The New World Translation of Mark 9:43-48 by the JWs has:
43 “And if ever your hand makes you stumble, cut it off; it is finer for you to enter into life maimed than with two hands to go off into Ge·hen´na, into the fire that cannot be put out. 44 — 45 And if your foot makes you stumble, cut it off; it is finer for you to enter into life lame than with two feet to be pitched into Ge·hen´na. 46 — 47 And if your eye makes you stumble, throw it away; it is finer for you to enter one-eyed into the kingdom of God than with two eyes to be pitched into Ge·hen´na, 48 where their maggot does not die and the fire is not put out.
In every case where most English versions have “hell,” they use the word Ge·hen´na, which is a place name, so ought not to have been translated “hell,” which is an interpretation rather than a translation. Also, as indicted in the NWT version above, the insertion of verses 44 & 46 is suspect; they are omitted in the following versions:
The land promise God gave to Abraham, and to Isaac, and to Jacob, is the great theme of the Old Testament, but to many, it appears to be strangely absent in the New. Walter Brueggemann, an Old Testament scholar, said: 
In the interpretation of New Testament references to Gehenna proposed by Walter Balfour, it was a figure or an emblem that represented the destruction that came upon the Jewish nation in 70 AD. He wrote: 
The following is part of Walter Balfour’s discussion of Gehenna, in which he shows that it cannot designate a place of endless torment for the wicked. This exert is from:
Todd Bolen, in an article about the significance of Gehenna in the New Testament, claimed that it represents “the place of everlasting fiery torment.” He suggested that the idea that Gehenna was a garbage dump with fires continually burning, has little or no archeological nor literary evidence to support it. The trash dump idea was attributed Rabbi David Kimchi in AD 1200.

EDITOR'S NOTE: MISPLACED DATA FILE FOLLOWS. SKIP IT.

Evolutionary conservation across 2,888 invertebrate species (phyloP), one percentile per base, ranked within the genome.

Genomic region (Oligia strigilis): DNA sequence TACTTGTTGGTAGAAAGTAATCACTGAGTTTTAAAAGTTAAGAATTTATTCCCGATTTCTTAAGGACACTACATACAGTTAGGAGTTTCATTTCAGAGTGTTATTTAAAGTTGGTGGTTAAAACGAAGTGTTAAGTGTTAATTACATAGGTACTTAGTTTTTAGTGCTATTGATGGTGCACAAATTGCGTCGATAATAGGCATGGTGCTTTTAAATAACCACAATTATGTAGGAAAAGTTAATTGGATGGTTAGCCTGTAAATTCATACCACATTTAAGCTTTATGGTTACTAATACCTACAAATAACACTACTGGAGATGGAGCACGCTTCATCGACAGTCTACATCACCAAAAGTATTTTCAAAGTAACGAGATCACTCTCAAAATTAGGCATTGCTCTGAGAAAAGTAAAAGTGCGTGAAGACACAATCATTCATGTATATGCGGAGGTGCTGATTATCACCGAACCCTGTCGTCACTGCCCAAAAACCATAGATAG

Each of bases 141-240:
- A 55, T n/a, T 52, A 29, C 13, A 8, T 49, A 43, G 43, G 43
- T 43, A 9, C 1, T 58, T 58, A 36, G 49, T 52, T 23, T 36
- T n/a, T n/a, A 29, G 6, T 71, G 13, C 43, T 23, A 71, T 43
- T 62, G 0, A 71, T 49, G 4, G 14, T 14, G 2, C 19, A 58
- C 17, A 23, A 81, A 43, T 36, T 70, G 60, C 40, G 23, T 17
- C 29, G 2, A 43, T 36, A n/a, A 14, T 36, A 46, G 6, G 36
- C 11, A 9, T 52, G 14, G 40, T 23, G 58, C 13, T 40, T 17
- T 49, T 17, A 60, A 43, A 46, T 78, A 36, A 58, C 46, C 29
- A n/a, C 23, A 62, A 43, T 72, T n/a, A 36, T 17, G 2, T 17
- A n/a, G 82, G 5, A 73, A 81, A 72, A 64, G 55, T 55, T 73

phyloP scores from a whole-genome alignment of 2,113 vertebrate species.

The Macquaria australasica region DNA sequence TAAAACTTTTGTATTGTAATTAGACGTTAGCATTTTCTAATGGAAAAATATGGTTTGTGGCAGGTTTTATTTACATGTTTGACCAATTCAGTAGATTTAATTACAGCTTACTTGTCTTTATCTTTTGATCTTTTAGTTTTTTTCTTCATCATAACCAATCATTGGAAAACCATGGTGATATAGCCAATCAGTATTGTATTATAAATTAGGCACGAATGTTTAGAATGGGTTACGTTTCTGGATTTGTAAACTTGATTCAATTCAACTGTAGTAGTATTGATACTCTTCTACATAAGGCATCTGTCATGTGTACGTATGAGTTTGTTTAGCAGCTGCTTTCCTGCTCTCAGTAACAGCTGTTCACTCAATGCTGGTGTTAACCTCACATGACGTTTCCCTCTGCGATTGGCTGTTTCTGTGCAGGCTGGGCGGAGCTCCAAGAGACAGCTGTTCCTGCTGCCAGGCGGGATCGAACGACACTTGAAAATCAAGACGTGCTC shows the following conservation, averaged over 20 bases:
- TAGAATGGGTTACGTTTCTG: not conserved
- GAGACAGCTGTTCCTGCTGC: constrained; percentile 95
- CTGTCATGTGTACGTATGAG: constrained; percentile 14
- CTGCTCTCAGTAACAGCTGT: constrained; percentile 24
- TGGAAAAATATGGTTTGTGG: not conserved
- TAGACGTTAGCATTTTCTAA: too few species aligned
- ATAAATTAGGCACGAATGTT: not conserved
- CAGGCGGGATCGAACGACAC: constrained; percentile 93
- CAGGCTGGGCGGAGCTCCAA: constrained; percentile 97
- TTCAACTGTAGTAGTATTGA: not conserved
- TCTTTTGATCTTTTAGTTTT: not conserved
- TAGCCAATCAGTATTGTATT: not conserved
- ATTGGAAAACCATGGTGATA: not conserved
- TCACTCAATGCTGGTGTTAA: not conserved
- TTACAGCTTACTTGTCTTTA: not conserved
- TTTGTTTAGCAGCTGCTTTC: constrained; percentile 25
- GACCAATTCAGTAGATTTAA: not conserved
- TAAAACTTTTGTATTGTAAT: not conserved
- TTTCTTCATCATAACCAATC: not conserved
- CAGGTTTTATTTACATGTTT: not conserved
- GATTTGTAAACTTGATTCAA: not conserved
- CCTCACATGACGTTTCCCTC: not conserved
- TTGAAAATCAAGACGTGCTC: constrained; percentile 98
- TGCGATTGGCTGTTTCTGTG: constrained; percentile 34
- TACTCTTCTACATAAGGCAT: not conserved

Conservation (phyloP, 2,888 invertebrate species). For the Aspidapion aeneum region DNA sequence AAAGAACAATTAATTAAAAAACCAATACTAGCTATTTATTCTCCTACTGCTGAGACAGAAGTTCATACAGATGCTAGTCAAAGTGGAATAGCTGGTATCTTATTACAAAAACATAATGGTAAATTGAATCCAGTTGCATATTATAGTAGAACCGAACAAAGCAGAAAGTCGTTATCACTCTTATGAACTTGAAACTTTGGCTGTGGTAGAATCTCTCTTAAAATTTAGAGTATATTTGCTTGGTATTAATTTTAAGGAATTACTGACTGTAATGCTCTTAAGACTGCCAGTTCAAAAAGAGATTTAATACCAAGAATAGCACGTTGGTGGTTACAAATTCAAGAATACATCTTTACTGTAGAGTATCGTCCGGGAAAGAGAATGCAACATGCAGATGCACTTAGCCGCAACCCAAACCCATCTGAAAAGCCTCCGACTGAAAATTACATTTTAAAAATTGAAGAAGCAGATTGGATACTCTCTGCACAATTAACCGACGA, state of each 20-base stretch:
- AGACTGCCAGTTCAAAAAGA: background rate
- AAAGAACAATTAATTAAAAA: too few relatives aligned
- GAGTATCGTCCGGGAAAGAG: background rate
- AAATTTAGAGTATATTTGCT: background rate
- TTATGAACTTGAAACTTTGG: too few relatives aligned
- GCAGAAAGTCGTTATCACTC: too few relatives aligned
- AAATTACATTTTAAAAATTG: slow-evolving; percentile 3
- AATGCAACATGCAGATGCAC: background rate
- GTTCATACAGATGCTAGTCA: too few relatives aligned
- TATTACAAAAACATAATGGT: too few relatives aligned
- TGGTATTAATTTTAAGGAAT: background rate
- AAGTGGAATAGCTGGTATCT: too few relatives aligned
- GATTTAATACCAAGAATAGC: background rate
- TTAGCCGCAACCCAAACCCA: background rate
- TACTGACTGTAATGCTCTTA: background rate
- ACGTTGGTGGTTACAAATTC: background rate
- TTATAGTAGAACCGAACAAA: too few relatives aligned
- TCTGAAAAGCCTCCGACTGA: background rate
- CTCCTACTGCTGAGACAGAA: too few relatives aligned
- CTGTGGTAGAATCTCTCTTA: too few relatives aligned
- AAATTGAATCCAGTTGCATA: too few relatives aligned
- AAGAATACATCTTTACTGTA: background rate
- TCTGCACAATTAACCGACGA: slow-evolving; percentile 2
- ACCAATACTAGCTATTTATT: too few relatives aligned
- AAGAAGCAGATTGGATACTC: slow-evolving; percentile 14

In his Commentary on Matthew, Mark, and Luke, John Calvin identified Gehenna with hell. He wrote on the word Gehenna used by Jesus in Matthew 5:22: 
The following is the first of two parts of an account of the controversy about Universalism in New England in the early nineteenth century, written by Frank H. Foster.
The following is the second of a two part account of the controversy about Universalism in New England in the early nineteenth century, written by Frank H. Foster.
Revelation 12:16 says the earth that opens her mouth, and swallows up the flood that the serpent casts out of his mouth, to carry away the woman, who represents the church. The word earth in the Greek is Ge, which can also mean land. I suggest that the land that swallows up the flood from the serpent’s mouth, a flood of false doctrine and flawed interpretations, alludes to the promised land, which in the new covenant, is called a better country, that is, an heavenly one. [Hebrews 11:16] It represents promises of spiritual things, and the eternal inheritance of the saints. Read more…
The following is an enlightening discussion of Gehenna by John Wesley Hanson. According to a recent post on the Dave Enjoys blog, content of chapter 3 of Rob Bell’s book ‘Love Wins’ is very reminiscent of Hanson’s work.
Steve Holmes, a Baptist minister, and theology professor at St Mary’s College, St Andrews, Scotland, has been reviewing Rob Bell’s book, Love Wins, on his blog Shored Fragments. In the seventh part of an on-going series he examined Bell’s chapter 3, a discussion of hell.